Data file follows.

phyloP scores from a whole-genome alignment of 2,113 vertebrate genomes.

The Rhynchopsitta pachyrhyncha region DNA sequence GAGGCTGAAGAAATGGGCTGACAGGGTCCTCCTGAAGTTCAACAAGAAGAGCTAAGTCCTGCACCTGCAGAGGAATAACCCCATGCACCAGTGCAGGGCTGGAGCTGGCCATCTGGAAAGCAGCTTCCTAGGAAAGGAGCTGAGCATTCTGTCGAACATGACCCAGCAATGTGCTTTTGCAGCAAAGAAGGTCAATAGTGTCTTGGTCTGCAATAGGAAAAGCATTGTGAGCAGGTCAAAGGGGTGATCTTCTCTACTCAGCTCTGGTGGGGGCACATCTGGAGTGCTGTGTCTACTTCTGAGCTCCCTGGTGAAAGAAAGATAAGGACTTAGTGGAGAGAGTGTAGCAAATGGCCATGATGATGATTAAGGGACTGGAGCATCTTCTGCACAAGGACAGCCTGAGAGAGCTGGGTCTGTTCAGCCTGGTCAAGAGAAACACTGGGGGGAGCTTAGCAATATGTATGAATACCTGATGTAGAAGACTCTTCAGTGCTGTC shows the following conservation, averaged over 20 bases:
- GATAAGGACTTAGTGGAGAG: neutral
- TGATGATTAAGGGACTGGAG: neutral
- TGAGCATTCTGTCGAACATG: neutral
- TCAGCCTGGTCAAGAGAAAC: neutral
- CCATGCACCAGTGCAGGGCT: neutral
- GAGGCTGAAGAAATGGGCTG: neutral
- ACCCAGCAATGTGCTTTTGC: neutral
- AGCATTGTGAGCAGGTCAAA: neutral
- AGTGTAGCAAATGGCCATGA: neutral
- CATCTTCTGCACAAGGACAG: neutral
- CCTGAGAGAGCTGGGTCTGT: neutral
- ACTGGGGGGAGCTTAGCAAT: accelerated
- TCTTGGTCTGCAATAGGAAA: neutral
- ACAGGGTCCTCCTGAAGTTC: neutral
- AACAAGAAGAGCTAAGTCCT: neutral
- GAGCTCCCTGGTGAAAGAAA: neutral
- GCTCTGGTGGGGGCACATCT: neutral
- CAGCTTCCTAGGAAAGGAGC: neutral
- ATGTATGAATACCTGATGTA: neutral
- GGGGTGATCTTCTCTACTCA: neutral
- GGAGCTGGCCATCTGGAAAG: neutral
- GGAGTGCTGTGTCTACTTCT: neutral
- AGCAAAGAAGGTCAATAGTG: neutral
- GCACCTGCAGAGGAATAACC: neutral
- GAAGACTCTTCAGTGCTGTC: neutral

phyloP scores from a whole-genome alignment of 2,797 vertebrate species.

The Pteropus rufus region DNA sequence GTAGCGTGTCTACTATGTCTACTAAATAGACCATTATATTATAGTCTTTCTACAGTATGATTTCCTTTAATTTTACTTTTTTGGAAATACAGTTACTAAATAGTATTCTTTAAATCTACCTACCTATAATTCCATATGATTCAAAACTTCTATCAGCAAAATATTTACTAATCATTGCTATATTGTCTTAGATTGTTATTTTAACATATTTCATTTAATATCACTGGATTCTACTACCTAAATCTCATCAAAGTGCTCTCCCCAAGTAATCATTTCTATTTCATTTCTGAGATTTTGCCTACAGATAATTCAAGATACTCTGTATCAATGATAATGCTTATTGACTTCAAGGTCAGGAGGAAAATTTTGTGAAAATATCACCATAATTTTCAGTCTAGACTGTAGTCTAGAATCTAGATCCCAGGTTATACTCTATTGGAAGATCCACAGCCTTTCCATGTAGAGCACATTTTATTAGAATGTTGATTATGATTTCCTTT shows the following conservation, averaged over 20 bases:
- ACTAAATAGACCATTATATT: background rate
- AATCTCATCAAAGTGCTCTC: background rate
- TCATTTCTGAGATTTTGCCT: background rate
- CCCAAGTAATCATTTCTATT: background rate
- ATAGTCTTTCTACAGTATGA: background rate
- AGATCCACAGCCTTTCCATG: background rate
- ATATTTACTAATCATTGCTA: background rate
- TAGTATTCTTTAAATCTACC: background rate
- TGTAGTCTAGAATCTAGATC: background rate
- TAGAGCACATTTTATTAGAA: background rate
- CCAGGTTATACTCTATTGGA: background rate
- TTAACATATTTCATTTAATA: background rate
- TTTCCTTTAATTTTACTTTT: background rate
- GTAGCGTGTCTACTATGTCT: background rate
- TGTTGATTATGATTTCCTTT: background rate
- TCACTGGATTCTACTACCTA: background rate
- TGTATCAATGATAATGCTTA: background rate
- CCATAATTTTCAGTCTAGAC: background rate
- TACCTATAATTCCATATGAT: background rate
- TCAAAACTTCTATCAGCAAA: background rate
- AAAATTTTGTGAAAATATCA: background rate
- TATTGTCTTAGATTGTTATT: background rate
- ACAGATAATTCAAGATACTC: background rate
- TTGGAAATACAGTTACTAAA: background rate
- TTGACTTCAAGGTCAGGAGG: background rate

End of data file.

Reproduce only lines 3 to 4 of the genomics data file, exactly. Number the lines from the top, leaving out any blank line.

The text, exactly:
- GATAAGGACTTAGTGGAGAG: neutral
- TGATGATTAAGGGACTGGAG: neutral